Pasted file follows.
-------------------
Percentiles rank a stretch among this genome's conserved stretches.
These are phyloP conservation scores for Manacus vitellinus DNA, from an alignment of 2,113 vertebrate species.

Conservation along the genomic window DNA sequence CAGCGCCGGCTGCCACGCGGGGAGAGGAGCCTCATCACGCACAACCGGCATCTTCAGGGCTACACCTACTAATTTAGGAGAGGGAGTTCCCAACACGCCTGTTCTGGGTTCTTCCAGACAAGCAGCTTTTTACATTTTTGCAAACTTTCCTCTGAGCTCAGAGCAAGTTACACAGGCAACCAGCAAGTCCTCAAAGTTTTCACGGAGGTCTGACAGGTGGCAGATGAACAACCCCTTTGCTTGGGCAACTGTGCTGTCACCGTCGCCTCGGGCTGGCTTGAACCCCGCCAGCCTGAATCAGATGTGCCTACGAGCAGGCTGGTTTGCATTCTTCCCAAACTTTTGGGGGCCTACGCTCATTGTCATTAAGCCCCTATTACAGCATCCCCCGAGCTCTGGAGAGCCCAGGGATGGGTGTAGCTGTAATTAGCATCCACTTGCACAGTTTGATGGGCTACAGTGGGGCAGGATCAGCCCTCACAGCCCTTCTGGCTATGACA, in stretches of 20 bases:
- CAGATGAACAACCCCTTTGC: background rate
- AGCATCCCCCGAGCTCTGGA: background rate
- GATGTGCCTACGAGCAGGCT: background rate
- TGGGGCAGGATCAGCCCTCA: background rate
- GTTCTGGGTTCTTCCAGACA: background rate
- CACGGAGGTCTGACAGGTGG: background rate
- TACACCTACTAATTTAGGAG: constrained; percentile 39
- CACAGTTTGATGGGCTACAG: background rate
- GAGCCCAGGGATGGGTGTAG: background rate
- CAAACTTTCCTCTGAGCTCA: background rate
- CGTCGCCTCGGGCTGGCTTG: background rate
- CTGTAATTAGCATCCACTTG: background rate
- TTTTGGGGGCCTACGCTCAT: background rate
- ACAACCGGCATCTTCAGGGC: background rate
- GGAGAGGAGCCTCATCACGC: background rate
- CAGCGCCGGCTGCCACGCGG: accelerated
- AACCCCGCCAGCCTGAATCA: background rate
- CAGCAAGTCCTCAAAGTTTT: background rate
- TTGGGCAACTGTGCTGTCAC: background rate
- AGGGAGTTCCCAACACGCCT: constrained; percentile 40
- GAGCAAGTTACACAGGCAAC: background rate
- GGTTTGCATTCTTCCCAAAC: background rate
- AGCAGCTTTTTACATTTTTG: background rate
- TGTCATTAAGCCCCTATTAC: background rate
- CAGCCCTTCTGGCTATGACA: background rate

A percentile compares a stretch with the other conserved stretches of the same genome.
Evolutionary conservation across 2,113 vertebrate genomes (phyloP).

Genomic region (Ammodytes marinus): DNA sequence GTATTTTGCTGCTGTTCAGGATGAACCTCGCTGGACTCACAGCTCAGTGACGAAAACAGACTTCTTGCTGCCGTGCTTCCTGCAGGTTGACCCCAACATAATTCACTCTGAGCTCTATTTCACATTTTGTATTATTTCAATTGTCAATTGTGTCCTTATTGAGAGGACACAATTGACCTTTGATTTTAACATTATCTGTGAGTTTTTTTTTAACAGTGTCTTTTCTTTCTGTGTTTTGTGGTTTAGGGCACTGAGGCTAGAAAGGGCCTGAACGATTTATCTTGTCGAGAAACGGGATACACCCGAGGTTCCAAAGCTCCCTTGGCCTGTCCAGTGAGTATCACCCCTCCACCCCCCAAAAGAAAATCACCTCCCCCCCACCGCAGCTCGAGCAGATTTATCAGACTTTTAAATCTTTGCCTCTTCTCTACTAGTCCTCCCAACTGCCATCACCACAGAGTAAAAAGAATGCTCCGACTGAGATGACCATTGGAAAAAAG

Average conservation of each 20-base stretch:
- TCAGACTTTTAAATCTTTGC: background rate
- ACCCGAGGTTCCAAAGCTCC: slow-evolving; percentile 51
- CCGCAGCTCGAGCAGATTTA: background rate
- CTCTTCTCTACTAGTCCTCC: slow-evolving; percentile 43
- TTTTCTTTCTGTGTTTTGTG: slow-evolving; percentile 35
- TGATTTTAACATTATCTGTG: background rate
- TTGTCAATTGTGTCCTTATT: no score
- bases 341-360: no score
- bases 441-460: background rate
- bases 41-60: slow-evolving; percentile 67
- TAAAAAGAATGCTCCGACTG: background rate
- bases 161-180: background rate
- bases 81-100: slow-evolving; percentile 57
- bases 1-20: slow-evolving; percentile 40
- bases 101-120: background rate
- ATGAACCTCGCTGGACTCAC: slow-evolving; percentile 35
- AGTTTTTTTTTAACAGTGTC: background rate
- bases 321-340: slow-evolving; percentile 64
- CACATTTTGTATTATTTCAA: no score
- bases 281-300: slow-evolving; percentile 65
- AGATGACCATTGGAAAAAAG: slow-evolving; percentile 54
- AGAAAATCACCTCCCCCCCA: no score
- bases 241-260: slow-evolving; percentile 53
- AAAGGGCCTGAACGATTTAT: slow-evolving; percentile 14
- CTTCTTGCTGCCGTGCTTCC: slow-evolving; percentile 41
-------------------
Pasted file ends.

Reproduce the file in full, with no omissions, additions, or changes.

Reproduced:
Percentiles rank a stretch among this genome's conserved stretches.
These are phyloP conservation scores for Manacus vitellinus DNA, from an alignment of 2,113 vertebrate species.

Conservation along the genomic window DNA sequence CAGCGCCGGCTGCCACGCGGGGAGAGGAGCCTCATCACGCACAACCGGCATCTTCAGGGCTACACCTACTAATTTAGGAGAGGGAGTTCCCAACACGCCTGTTCTGGGTTCTTCCAGACAAGCAGCTTTTTACATTTTTGCAAACTTTCCTCTGAGCTCAGAGCAAGTTACACAGGCAACCAGCAAGTCCTCAAAGTTTTCACGGAGGTCTGACAGGTGGCAGATGAACAACCCCTTTGCTTGGGCAACTGTGCTGTCACCGTCGCCTCGGGCTGGCTTGAACCCCGCCAGCCTGAATCAGATGTGCCTACGAGCAGGCTGGTTTGCATTCTTCCCAAACTTTTGGGGGCCTACGCTCATTGTCATTAAGCCCCTATTACAGCATCCCCCGAGCTCTGGAGAGCCCAGGGATGGGTGTAGCTGTAATTAGCATCCACTTGCACAGTTTGATGGGCTACAGTGGGGCAGGATCAGCCCTCACAGCCCTTCTGGCTATGACA, in stretches of 20 bases:
- CAGATGAACAACCCCTTTGC: background rate
- AGCATCCCCCGAGCTCTGGA: background rate
- GATGTGCCTACGAGCAGGCT: background rate
- TGGGGCAGGATCAGCCCTCA: background rate
- GTTCTGGGTTCTTCCAGACA: background rate
- CACGGAGGTCTGACAGGTGG: background rate
- TACACCTACTAATTTAGGAG: constrained; percentile 39
- CACAGTTTGATGGGCTACAG: background rate
- GAGCCCAGGGATGGGTGTAG: background rate
- CAAACTTTCCTCTGAGCTCA: background rate
- CGTCGCCTCGGGCTGGCTTG: background rate
- CTGTAATTAGCATCCACTTG: background rate
- TTTTGGGGGCCTACGCTCAT: background rate
- ACAACCGGCATCTTCAGGGC: background rate
- GGAGAGGAGCCTCATCACGC: background rate
- CAGCGCCGGCTGCCACGCGG: accelerated
- AACCCCGCCAGCCTGAATCA: background rate
- CAGCAAGTCCTCAAAGTTTT: background rate
- TTGGGCAACTGTGCTGTCAC: background rate
- AGGGAGTTCCCAACACGCCT: constrained; percentile 40
- GAGCAAGTTACACAGGCAAC: background rate
- GGTTTGCATTCTTCCCAAAC: background rate
- AGCAGCTTTTTACATTTTTG: background rate
- TGTCATTAAGCCCCTATTAC: background rate
- CAGCCCTTCTGGCTATGACA: background rate

A percentile compares a stretch with the other conserved stretches of the same genome.
Evolutionary conservation across 2,113 vertebrate genomes (phyloP).

Genomic region (Ammodytes marinus): DNA sequence GTATTTTGCTGCTGTTCAGGATGAACCTCGCTGGACTCACAGCTCAGTGACGAAAACAGACTTCTTGCTGCCGTGCTTCCTGCAGGTTGACCCCAACATAATTCACTCTGAGCTCTATTTCACATTTTGTATTATTTCAATTGTCAATTGTGTCCTTATTGAGAGGACACAATTGACCTTTGATTTTAACATTATCTGTGAGTTTTTTTTTAACAGTGTCTTTTCTTTCTGTGTTTTGTGGTTTAGGGCACTGAGGCTAGAAAGGGCCTGAACGATTTATCTTGTCGAGAAACGGGATACACCCGAGGTTCCAAAGCTCCCTTGGCCTGTCCAGTGAGTATCACCCCTCCACCCCCCAAAAGAAAATCACCTCCCCCCCACCGCAGCTCGAGCAGATTTATCAGACTTTTAAATCTTTGCCTCTTCTCTACTAGTCCTCCCAACTGCCATCACCACAGAGTAAAAAGAATGCTCCGACTGAGATGACCATTGGAAAAAAG

Average conservation of each 20-base stretch:
- TCAGACTTTTAAATCTTTGC: background rate
- ACCCGAGGTTCCAAAGCTCC: slow-evolving; percentile 51
- CCGCAGCTCGAGCAGATTTA: background rate
- CTCTTCTCTACTAGTCCTCC: slow-evolving; percentile 43
- TTTTCTTTCTGTGTTTTGTG: slow-evolving; percentile 35
- TGATTTTAACATTATCTGTG: background rate
- TTGTCAATTGTGTCCTTATT: no score
- bases 341-360: no score
- bases 441-460: background rate
- bases 41-60: slow-evolving; percentile 67
- TAAAAAGAATGCTCCGACTG: background rate
- bases 161-180: background rate
- bases 81-100: slow-evolving; percentile 57
- bases 1-20: slow-evolving; percentile 40
- bases 101-120: background rate
- ATGAACCTCGCTGGACTCAC: slow-evolving; percentile 35
- AGTTTTTTTTTAACAGTGTC: background rate
- bases 321-340: slow-evolving; percentile 64
- CACATTTTGTATTATTTCAA: no score
- bases 281-300: slow-evolving; percentile 65
- AGATGACCATTGGAAAAAAG: slow-evolving; percentile 54
- AGAAAATCACCTCCCCCCCA: no score
- bases 241-260: slow-evolving; percentile 53
- AAAGGGCCTGAACGATTTAT: slow-evolving; percentile 14
- CTTCTTGCTGCCGTGCTTCC: slow-evolving; percentile 41